Cantina With a Twist
Fort Worth joint Thurber Mingus will do West Texas proud with burgers and beer
Fort Worth will get a taste of West Texas in January 2015 with the opening of Thurber Mingus, a restaurant that aims to offer a contemporary twist on the border-town patio cantinas of West Texas.
Featuring "rustic border cuisine," the restaurant will open at 4400 White Settlement Rd., in what was once the Froggy's Boat House space. Chef-owner Coby Baumann hopes to re-create the food and ambience he grew up with in West Texas.
"We are building what I call a throwback West Texas-style cantina with a modern twist on tacos and burgers," he says. "We hope to host acoustic music outside with a garden patio, and quick service upstairs. Our bar will feature local breweries only, from around the Metroplex, and only beers from Texas."
Beers on the short list include Franconia, Peticolas, Rabbit Hole, Revolver, Four Corners and Rahr.
Baumann is a trained chef who's been consulting for the past few years, and he has worked in the country-club scene at institutions such as Sky Creek Ranch in Keller and the Fairway Oaks Country Club.
"I've been sitting on this concept for about eight years," he says. "I'm gearing it towards Millennials. They're the ones who are pushing the market forward."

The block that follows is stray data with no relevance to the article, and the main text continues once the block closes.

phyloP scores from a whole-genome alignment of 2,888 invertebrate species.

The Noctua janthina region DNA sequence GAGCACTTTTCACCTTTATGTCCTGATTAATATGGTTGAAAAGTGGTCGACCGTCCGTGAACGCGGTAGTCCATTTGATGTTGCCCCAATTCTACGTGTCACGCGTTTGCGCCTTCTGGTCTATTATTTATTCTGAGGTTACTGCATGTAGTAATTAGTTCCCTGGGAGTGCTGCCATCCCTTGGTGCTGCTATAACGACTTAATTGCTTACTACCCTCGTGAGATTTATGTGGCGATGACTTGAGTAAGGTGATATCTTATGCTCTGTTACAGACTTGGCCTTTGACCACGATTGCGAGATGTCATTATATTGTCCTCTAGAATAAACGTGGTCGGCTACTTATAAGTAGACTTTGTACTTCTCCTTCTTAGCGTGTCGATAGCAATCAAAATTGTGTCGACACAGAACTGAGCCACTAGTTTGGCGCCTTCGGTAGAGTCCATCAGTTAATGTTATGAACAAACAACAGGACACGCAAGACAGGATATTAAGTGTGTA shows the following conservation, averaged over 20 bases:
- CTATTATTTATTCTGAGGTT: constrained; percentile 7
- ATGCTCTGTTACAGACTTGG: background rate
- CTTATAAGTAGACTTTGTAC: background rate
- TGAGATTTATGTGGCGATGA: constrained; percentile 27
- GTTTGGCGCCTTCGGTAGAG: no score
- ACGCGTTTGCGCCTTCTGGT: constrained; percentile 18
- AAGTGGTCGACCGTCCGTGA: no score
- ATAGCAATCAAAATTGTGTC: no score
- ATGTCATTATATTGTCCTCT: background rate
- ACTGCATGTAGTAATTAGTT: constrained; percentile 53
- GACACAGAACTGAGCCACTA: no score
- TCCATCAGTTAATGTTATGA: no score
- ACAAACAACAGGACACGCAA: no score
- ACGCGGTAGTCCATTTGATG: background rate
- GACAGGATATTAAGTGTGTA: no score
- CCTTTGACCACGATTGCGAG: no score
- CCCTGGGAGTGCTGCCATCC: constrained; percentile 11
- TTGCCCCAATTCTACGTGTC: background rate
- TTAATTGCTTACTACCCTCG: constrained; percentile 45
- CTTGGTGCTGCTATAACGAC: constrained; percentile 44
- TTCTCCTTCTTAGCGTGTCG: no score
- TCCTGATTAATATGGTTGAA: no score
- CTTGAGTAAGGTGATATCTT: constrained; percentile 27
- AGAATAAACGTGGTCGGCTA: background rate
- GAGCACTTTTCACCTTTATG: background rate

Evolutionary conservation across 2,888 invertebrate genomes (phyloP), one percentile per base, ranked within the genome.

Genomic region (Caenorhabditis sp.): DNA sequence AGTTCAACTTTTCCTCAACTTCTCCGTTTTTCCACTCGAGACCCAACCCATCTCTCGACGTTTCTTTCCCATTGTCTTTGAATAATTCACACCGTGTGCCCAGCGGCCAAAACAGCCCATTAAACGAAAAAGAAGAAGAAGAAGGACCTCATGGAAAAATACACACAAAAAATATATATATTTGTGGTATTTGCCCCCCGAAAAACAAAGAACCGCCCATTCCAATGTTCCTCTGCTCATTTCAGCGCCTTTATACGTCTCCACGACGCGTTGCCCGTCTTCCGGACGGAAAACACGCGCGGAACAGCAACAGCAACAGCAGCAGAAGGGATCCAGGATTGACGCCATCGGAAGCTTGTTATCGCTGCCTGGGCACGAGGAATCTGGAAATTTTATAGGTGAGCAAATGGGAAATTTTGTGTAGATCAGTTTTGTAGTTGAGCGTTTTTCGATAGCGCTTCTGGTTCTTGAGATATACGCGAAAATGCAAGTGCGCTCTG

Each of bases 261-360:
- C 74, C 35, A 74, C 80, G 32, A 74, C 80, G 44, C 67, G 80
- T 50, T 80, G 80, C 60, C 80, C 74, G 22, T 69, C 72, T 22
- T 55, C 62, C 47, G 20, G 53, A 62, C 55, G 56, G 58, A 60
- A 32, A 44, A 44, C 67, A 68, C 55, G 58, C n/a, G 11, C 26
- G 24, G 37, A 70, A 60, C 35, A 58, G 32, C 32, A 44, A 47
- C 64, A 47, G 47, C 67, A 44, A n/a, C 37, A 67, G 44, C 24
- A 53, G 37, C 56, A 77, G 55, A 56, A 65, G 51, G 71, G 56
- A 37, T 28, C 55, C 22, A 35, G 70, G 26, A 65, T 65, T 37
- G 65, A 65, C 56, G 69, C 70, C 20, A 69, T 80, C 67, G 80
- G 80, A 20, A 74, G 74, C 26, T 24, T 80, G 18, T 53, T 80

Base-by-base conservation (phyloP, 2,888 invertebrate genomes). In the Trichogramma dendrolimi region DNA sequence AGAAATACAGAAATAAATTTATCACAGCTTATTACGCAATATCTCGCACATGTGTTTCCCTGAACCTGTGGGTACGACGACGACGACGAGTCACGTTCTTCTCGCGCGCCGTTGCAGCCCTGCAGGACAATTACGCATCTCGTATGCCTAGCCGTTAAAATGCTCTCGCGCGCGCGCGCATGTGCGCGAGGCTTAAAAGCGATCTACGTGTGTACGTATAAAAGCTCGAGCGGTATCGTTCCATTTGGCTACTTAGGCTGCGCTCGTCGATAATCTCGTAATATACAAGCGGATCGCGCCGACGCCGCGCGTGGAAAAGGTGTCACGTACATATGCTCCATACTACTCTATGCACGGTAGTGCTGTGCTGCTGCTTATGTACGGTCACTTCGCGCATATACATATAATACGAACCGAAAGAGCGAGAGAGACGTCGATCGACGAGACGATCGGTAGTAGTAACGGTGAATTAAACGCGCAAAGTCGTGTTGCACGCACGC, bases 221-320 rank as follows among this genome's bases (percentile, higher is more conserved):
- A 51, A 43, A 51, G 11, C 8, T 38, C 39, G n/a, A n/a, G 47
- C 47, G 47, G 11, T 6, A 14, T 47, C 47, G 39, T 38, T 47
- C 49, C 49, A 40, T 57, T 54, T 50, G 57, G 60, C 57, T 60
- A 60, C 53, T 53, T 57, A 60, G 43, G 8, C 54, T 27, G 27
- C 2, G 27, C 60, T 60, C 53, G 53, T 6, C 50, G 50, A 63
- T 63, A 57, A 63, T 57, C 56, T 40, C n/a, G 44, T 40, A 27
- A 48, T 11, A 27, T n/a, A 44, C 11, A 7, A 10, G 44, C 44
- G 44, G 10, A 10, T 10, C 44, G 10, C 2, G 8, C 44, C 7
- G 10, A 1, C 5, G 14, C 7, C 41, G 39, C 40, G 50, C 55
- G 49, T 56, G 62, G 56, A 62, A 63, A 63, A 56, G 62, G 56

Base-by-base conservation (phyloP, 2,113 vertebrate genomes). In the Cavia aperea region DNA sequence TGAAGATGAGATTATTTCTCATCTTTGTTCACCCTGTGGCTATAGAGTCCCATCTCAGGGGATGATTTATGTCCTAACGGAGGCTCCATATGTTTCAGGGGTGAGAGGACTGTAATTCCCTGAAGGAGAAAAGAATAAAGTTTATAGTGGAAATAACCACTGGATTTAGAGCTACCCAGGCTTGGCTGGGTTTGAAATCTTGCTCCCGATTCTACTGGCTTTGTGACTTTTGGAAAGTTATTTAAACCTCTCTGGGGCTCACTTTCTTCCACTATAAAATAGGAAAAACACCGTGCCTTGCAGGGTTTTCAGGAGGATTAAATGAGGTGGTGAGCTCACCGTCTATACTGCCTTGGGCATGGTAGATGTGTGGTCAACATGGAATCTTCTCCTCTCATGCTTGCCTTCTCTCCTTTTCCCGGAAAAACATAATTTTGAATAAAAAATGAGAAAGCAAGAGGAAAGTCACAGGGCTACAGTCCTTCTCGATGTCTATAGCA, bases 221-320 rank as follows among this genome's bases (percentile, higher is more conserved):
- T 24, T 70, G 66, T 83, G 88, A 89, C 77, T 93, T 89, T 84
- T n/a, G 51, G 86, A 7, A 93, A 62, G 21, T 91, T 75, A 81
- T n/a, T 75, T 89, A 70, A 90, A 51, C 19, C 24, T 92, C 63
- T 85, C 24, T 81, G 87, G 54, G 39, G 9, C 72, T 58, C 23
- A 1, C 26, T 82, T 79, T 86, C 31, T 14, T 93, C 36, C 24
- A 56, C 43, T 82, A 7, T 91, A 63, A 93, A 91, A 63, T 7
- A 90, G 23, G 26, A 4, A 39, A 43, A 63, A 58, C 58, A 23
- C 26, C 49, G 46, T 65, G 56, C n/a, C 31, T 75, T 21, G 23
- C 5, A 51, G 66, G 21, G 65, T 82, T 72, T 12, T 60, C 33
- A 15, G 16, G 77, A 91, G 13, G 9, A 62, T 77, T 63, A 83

The menu includes tacos with pork; chicken empanada; chili with stewed meat, beans and a fried egg; pupusas stuffed with sirloin and queso; chips and salsa; salads; and tacos with choice of chicken thigh, sirloin, skirt steak or green chili pork.
Burgers come topped with green chili, caramelized onions and blue cheese, goat cheese and bacon jam, or poblano with queso and green onions. Sides include beans and rice, guacamole, and French fries with herbs or a spicy "border" flavor. Desserts include banana pudding and pound cake with fruit.
The design incorporates reclaimed pallets, galvanized metals and other rustic art. "It was a rundown building, but it fit the concept," Baumann says. "It has a lot of masonry work that’s beautiful."
The name is a combination of two small towns west of Fort Worth.
"My wife threw it out there," he says. "Originally, those towns were ghost towns named after a man. Thurber went on to become one of the biggest brick providers in the area; most of these towns are actually built on Thurber bricks. That area represents where East Texas becomes West Texas."